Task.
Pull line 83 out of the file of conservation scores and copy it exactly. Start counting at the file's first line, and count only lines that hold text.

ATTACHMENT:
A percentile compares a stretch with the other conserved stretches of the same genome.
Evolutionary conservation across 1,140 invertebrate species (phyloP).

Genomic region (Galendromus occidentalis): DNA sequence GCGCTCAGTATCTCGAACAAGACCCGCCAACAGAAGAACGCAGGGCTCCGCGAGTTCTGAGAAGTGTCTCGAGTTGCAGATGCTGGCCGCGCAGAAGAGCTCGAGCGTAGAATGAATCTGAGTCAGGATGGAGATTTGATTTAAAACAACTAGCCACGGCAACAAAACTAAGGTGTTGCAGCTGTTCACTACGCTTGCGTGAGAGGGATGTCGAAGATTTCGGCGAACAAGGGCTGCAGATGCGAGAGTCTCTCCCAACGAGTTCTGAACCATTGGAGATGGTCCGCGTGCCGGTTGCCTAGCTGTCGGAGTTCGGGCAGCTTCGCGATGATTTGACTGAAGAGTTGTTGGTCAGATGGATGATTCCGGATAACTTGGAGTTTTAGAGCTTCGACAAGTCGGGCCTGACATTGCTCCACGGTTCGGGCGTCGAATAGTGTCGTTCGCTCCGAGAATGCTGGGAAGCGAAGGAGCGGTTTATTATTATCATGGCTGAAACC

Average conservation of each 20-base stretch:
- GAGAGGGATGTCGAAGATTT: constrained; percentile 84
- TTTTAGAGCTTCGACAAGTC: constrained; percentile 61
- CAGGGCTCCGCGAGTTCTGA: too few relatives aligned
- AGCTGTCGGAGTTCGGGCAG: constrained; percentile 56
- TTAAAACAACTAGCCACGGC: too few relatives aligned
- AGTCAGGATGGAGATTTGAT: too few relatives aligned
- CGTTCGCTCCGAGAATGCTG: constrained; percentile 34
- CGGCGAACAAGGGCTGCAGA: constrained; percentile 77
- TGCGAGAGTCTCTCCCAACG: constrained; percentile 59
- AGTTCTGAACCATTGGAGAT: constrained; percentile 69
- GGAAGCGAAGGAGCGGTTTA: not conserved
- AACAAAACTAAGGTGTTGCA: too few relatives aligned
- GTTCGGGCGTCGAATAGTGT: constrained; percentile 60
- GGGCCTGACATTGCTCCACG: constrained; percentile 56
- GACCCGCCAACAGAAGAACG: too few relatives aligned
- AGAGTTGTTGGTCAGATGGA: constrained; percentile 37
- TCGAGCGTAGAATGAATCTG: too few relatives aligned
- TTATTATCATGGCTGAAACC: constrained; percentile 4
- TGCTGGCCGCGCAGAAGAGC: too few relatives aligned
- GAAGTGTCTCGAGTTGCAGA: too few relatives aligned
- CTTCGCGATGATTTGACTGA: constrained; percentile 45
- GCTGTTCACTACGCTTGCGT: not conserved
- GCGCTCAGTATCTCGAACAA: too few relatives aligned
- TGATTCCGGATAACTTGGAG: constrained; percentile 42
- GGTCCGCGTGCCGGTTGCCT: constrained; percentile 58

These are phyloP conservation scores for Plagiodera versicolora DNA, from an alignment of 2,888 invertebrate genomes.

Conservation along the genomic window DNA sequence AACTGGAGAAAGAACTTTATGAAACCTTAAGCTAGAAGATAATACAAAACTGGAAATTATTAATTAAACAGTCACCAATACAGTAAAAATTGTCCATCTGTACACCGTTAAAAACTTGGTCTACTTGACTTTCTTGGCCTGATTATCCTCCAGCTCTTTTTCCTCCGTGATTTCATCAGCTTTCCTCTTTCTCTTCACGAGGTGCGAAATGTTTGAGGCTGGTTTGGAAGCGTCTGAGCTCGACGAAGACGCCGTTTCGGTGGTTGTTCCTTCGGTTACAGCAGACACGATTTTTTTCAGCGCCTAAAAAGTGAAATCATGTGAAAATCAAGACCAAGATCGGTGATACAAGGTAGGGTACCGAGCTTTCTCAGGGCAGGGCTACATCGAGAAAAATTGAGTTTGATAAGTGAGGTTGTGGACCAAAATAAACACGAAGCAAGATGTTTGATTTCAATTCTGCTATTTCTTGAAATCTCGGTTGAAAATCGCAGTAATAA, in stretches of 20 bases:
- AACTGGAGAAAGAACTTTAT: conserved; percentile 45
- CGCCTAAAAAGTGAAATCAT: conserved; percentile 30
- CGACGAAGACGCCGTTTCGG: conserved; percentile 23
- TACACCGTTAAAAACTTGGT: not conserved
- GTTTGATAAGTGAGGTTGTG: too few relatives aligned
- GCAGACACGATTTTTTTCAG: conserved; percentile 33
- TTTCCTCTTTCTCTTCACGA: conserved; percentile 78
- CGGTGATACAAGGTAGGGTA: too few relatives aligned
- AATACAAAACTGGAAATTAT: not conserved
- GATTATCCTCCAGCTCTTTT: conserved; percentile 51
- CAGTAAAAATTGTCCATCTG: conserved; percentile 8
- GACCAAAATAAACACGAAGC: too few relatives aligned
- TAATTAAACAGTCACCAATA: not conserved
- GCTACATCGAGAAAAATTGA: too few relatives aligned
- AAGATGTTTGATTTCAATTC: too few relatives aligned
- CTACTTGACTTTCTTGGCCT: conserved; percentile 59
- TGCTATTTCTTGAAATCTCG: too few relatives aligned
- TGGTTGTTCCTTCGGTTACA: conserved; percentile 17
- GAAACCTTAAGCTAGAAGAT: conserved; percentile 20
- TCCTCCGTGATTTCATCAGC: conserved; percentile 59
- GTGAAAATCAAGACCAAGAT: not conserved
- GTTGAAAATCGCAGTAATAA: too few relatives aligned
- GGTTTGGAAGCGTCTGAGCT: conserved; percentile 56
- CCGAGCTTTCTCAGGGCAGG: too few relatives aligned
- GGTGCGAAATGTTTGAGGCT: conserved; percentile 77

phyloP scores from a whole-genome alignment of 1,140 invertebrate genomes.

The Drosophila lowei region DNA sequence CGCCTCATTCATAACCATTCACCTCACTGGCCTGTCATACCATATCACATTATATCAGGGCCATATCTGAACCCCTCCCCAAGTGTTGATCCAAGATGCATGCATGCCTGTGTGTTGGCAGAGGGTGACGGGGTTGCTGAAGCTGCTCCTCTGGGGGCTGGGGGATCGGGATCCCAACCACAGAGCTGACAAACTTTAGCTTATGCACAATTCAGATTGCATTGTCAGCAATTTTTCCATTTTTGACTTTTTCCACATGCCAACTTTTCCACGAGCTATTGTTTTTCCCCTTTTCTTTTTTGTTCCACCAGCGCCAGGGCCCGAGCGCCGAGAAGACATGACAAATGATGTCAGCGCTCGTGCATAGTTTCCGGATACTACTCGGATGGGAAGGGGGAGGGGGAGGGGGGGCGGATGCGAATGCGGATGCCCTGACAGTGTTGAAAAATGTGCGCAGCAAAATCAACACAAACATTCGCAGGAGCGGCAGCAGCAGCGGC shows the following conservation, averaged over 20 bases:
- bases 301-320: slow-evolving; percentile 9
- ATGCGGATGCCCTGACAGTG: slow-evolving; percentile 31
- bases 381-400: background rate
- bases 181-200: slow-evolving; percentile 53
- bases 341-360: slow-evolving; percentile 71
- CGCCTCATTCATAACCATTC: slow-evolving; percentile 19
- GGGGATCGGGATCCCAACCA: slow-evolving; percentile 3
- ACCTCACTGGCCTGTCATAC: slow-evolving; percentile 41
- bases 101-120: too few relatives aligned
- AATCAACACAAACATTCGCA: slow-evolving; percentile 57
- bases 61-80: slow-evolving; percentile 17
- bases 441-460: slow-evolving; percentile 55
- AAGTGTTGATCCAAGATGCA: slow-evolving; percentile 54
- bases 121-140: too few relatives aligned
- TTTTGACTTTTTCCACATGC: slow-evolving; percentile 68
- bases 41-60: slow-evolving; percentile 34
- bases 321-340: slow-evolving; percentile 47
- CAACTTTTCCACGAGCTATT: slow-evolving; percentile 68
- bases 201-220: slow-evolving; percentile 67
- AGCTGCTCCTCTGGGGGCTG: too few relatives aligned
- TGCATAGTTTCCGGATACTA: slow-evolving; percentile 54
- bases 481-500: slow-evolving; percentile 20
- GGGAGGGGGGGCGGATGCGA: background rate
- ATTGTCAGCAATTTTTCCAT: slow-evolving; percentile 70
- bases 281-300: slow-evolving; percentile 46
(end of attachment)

- bases 281-300: slow-evolving; percentile 46